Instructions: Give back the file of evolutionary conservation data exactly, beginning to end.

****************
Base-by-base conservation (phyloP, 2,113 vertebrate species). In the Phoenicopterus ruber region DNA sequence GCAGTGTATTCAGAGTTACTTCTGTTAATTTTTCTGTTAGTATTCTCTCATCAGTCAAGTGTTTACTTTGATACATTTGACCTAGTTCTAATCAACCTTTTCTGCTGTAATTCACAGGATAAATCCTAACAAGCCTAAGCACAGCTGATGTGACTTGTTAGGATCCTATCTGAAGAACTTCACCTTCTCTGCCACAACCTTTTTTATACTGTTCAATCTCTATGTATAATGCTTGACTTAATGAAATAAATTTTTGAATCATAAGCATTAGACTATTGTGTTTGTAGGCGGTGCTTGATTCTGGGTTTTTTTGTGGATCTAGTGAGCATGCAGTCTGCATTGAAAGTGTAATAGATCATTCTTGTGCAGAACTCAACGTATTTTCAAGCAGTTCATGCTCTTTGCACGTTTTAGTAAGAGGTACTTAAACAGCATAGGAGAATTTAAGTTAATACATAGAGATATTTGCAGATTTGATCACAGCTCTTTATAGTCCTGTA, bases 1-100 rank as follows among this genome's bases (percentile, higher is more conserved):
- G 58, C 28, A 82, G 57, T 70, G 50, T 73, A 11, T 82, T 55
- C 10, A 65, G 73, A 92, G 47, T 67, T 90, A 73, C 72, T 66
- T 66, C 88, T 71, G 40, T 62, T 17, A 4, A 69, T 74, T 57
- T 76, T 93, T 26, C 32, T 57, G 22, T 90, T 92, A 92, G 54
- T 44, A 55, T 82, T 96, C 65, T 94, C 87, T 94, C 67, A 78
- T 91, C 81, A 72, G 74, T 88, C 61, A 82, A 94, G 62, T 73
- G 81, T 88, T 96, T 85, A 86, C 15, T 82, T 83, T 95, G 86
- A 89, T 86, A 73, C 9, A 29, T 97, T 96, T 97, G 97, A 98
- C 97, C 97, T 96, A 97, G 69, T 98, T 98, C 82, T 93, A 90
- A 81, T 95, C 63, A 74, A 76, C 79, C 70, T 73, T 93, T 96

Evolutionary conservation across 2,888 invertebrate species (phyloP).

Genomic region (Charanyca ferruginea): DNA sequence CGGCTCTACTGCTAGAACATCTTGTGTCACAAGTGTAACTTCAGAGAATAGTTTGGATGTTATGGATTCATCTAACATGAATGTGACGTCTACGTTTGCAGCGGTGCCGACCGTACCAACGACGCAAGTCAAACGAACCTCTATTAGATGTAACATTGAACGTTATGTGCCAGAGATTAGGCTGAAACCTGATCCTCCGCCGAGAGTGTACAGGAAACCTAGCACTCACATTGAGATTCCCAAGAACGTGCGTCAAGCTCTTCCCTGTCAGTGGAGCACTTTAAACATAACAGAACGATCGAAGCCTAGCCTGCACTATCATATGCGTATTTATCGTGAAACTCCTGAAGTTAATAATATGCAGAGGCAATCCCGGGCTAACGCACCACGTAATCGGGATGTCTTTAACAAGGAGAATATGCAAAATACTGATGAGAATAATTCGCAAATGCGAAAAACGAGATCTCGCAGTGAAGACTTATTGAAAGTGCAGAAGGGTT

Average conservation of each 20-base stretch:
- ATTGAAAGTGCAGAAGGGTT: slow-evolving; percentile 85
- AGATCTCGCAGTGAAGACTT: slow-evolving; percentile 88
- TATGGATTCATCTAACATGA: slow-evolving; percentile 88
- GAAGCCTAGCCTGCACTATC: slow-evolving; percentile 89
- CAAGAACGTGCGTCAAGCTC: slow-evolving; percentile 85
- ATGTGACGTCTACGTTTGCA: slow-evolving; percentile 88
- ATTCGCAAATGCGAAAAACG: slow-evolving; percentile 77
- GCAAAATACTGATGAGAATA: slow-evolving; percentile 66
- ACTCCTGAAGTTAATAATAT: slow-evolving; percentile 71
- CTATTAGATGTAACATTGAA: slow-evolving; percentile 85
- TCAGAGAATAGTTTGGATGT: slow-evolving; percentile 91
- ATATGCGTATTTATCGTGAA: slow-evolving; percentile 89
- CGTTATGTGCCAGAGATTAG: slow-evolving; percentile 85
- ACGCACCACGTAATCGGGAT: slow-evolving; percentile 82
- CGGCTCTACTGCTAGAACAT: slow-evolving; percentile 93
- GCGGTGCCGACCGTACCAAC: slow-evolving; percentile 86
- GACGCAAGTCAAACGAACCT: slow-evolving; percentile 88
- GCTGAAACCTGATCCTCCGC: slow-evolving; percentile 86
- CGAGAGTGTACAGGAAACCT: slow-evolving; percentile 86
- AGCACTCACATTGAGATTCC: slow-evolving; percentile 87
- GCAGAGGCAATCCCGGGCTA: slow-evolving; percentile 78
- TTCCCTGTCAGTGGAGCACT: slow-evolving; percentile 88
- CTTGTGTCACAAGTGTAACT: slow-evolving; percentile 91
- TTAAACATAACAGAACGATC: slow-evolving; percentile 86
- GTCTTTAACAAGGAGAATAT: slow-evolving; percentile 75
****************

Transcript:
Base-by-base conservation (phyloP, 2,113 vertebrate species). In the Phoenicopterus ruber region DNA sequence GCAGTGTATTCAGAGTTACTTCTGTTAATTTTTCTGTTAGTATTCTCTCATCAGTCAAGTGTTTACTTTGATACATTTGACCTAGTTCTAATCAACCTTTTCTGCTGTAATTCACAGGATAAATCCTAACAAGCCTAAGCACAGCTGATGTGACTTGTTAGGATCCTATCTGAAGAACTTCACCTTCTCTGCCACAACCTTTTTTATACTGTTCAATCTCTATGTATAATGCTTGACTTAATGAAATAAATTTTTGAATCATAAGCATTAGACTATTGTGTTTGTAGGCGGTGCTTGATTCTGGGTTTTTTTGTGGATCTAGTGAGCATGCAGTCTGCATTGAAAGTGTAATAGATCATTCTTGTGCAGAACTCAACGTATTTTCAAGCAGTTCATGCTCTTTGCACGTTTTAGTAAGAGGTACTTAAACAGCATAGGAGAATTTAAGTTAATACATAGAGATATTTGCAGATTTGATCACAGCTCTTTATAGTCCTGTA, bases 1-100 rank as follows among this genome's bases (percentile, higher is more conserved):
- G 58, C 28, A 82, G 57, T 70, G 50, T 73, A 11, T 82, T 55
- C 10, A 65, G 73, A 92, G 47, T 67, T 90, A 73, C 72, T 66
- T 66, C 88, T 71, G 40, T 62, T 17, A 4, A 69, T 74, T 57
- T 76, T 93, T 26, C 32, T 57, G 22, T 90, T 92, A 92, G 54
- T 44, A 55, T 82, T 96, C 65, T 94, C 87, T 94, C 67, A 78
- T 91, C 81, A 72, G 74, T 88, C 61, A 82, A 94, G 62, T 73
- G 81, T 88, T 96, T 85, A 86, C 15, T 82, T 83, T 95, G 86
- A 89, T 86, A 73, C 9, A 29, T 97, T 96, T 97, G 97, A 98
- C 97, C 97, T 96, A 97, G 69, T 98, T 98, C 82, T 93, A 90
- A 81, T 95, C 63, A 74, A 76, C 79, C 70, T 73, T 93, T 96

Evolutionary conservation across 2,888 invertebrate species (phyloP).

Genomic region (Charanyca ferruginea): DNA sequence CGGCTCTACTGCTAGAACATCTTGTGTCACAAGTGTAACTTCAGAGAATAGTTTGGATGTTATGGATTCATCTAACATGAATGTGACGTCTACGTTTGCAGCGGTGCCGACCGTACCAACGACGCAAGTCAAACGAACCTCTATTAGATGTAACATTGAACGTTATGTGCCAGAGATTAGGCTGAAACCTGATCCTCCGCCGAGAGTGTACAGGAAACCTAGCACTCACATTGAGATTCCCAAGAACGTGCGTCAAGCTCTTCCCTGTCAGTGGAGCACTTTAAACATAACAGAACGATCGAAGCCTAGCCTGCACTATCATATGCGTATTTATCGTGAAACTCCTGAAGTTAATAATATGCAGAGGCAATCCCGGGCTAACGCACCACGTAATCGGGATGTCTTTAACAAGGAGAATATGCAAAATACTGATGAGAATAATTCGCAAATGCGAAAAACGAGATCTCGCAGTGAAGACTTATTGAAAGTGCAGAAGGGTT

Average conservation of each 20-base stretch:
- ATTGAAAGTGCAGAAGGGTT: slow-evolving; percentile 85
- AGATCTCGCAGTGAAGACTT: slow-evolving; percentile 88
- TATGGATTCATCTAACATGA: slow-evolving; percentile 88
- GAAGCCTAGCCTGCACTATC: slow-evolving; percentile 89
- CAAGAACGTGCGTCAAGCTC: slow-evolving; percentile 85
- ATGTGACGTCTACGTTTGCA: slow-evolving; percentile 88
- ATTCGCAAATGCGAAAAACG: slow-evolving; percentile 77
- GCAAAATACTGATGAGAATA: slow-evolving; percentile 66
- ACTCCTGAAGTTAATAATAT: slow-evolving; percentile 71
- CTATTAGATGTAACATTGAA: slow-evolving; percentile 85
- TCAGAGAATAGTTTGGATGT: slow-evolving; percentile 91
- ATATGCGTATTTATCGTGAA: slow-evolving; percentile 89
- CGTTATGTGCCAGAGATTAG: slow-evolving; percentile 85
- ACGCACCACGTAATCGGGAT: slow-evolving; percentile 82
- CGGCTCTACTGCTAGAACAT: slow-evolving; percentile 93
- GCGGTGCCGACCGTACCAAC: slow-evolving; percentile 86
- GACGCAAGTCAAACGAACCT: slow-evolving; percentile 88
- GCTGAAACCTGATCCTCCGC: slow-evolving; percentile 86
- CGAGAGTGTACAGGAAACCT: slow-evolving; percentile 86
- AGCACTCACATTGAGATTCC: slow-evolving; percentile 87
- GCAGAGGCAATCCCGGGCTA: slow-evolving; percentile 78
- TTCCCTGTCAGTGGAGCACT: slow-evolving; percentile 88
- CTTGTGTCACAAGTGTAACT: slow-evolving; percentile 91
- TTAAACATAACAGAACGATC: slow-evolving; percentile 86
- GTCTTTAACAAGGAGAATAT: slow-evolving; percentile 75